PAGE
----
I'm afraid my cousin might kill me - I've always liked that one too but it's been her favorite baby name since we were children. And her first kid was a boy, so she didn't get to use it. I've had a bunch and she is older than me though so maybe she is up on her statute of limitations :lol:

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I'm afraid my cousin might kill me - I've always liked that one too but it's been her favorite baby name since we were children. And her first kid was a boy, so she didn't get to use it. I've had a bunch and she is older than me though so maybe she is up on her statute of limitations :lol:

Family members don't get to claim names in my world. More than one of my kids shares a name with a cousin.

 

I'm starting to think of names but have a few months yet.

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I swear I always have the perfect name until I'm actually pregnant, then they're all a pile of fail. I blame hormones! Good luck with your own name selection :)

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Well, I think I've mentioned it before, but I have a completely made up - no one else in the world has it but me - kind of name.

 

I don't think I have ever said my name to any sort of professional without immediately spelling it, slowly and often more than once. I don't mind. It's a mouthful. It's my name. I certainly don't hate my name. I love my Mother, who made it up, thought it sounded like music, and gave it to me. It does immediately identify me ethnically. It immediately identifies the socioeconomic class my parents were in at the time of my birth. It's part of my story.

 

If people aren't interested in learning who I am now because of the name my parents gave me 40+ years ago, it really is their problem, not mine.

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My sister is Danielle. I think it is a simply elegant name. People butcher it like crazy, but pronounced correctly it is a beautiful name.

I feel like I am totally missing something. How is it mispronounced? Am I saying my own name wrong? ðŸ™

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Well, I think I've mentioned it before, but I have a completely made up - no one else in the world has it but me - kind of name.

 

I don't think I have ever said my name to any sort of professional without immediately spelling it, slowly and often more than once. I don't mind. It's a mouthful. It's my name. I certainly don't hate my name. I love my Mother, who made it up, thought it sounded like music, and gave it to me. It does immediately identify me ethnically. It immediately identifies the socioeconomic class my parents were in at the time of my birth. It's part of my story.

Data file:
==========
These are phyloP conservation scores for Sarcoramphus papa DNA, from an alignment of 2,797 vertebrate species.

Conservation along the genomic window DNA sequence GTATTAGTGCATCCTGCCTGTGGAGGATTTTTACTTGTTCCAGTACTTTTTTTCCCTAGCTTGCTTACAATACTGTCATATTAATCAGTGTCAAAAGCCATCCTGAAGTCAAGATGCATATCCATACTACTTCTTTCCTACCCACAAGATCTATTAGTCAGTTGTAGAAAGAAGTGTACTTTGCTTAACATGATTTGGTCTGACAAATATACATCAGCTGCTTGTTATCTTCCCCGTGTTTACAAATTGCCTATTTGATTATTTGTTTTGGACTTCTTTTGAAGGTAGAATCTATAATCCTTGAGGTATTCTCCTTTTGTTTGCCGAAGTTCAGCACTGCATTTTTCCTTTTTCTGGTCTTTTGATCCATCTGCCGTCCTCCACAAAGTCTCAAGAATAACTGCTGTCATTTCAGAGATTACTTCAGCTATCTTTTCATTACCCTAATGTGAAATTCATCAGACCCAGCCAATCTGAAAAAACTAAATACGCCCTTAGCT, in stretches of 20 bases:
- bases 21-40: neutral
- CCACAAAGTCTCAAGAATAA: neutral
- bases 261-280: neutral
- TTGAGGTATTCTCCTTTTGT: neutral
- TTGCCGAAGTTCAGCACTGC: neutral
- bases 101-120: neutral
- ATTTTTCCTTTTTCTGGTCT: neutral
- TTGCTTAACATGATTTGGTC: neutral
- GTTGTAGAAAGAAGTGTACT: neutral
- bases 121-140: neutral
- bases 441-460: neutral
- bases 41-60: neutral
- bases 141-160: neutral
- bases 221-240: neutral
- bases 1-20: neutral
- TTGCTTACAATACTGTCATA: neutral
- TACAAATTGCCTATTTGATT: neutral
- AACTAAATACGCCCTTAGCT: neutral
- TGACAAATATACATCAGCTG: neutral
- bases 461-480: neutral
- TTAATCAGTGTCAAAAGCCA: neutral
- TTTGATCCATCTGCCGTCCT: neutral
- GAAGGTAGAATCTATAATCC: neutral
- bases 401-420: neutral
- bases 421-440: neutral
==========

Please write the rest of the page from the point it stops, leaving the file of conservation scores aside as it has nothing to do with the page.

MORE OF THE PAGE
If people aren't interested in learning who I am now because of the name my parents gave me 40+ years ago, it really is their problem, not mine.

Oh how I wish I could know your name!

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I feel like I am totally missing something. How is it mispronounced? Am I saying my own name wrong? ðŸ™

My former boss pronounced it Da Nell. I normally hear it pronounced Dan Yell.

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We joked about having picked a boy's name, but had no intention on using it. I don't remember which was the first name and which was the middle... But it was...

 

Qwigglly Wolfgang

 

No one said anything bad about the name we did give him...lol

 

That said, Wolfgang has grown on me.

 

Sent from my SM-T530NU using Tapatalk

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Yes, TOTALLY agree.  My first name is Kim.  It's short for Kimberly, but I use Kim for everything.  Just 3 letters, a pretty standard name.  The number of people that want to spell it Kym.....drive me nuts.

 

LOL. I had people ask me how to spell my first name.

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Interesting! I knew some of those but not all of them. 

 

Funny story, a friend of mine has a husband named Shannon. I thought she was a lesbian for YEARS until once she finally referred to her husband as "he" rather than using his name. I nearly did a spit take, lol. When I told her she thought it was hysterical. 

 

Our last insurance agent was "Clair." Without the "e" but sounded almost identical to "Claire." I always thought that was very shortsighted of his parents. Even when it's a family name, I always think the kid has to live with it a whole, long life.

 

When I met a woman she spoke of her grown children as Kelly and John. For the longest time I thought she had a son and daughter...turns out both are sons. At least John wasn't a girl...

 

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My former boss pronounced it Da Nell. I normally hear it pronounced Dan Yell.

My sil is Danielle, but pronounces it Da Nell. Took me forever to get used to that!

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My sil is Danielle, but pronounces it Da Nell. Took me forever to get used to that!

 

That's even worse than Hayzel.  It's like the parents are trolling every person that the kid will ever meet in advance.

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I feel like I am totally missing something. How is it mispronounced? Am I saying my own name wrong? ðŸ™

My sister's name is pronounced something like Dan Yell.....or more sliding on the N'yell....

 

My mother-in-law calls my sister Danny El.

 

She gets a lot of people who say Dah Nell.